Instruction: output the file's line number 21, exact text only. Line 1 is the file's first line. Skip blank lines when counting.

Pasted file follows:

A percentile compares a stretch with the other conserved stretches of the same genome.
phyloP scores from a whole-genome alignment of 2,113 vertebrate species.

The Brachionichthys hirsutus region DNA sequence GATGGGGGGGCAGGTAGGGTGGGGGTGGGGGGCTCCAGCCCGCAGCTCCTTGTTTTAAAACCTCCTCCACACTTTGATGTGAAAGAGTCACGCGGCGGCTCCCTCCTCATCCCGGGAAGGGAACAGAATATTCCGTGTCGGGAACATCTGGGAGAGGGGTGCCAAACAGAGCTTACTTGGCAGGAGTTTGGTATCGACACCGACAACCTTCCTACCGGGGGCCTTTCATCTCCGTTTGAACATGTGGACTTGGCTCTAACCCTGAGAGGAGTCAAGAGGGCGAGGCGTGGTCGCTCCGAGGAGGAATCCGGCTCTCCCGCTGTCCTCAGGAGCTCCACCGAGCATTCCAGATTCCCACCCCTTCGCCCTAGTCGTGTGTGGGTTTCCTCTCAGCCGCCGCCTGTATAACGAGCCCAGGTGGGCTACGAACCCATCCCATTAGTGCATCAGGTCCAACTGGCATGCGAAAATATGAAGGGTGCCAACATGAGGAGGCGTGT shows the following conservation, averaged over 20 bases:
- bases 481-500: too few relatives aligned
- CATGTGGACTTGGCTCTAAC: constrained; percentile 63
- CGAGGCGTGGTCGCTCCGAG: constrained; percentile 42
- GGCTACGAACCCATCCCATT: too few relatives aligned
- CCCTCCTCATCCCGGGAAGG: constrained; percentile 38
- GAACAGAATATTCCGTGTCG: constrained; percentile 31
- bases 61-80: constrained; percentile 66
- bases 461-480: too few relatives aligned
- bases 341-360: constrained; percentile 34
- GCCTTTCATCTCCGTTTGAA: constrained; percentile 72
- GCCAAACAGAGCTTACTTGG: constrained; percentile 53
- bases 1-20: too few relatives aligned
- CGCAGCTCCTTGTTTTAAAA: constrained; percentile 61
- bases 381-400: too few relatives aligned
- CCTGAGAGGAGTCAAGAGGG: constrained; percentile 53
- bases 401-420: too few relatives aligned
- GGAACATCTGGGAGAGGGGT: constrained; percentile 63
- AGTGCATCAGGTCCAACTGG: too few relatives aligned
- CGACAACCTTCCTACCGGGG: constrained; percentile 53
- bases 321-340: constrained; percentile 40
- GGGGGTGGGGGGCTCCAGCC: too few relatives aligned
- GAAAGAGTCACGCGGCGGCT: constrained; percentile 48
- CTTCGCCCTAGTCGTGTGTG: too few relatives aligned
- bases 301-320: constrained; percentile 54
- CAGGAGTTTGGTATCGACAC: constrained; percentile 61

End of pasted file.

- AGTGCATCAGGTCCAACTGG: too few relatives aligned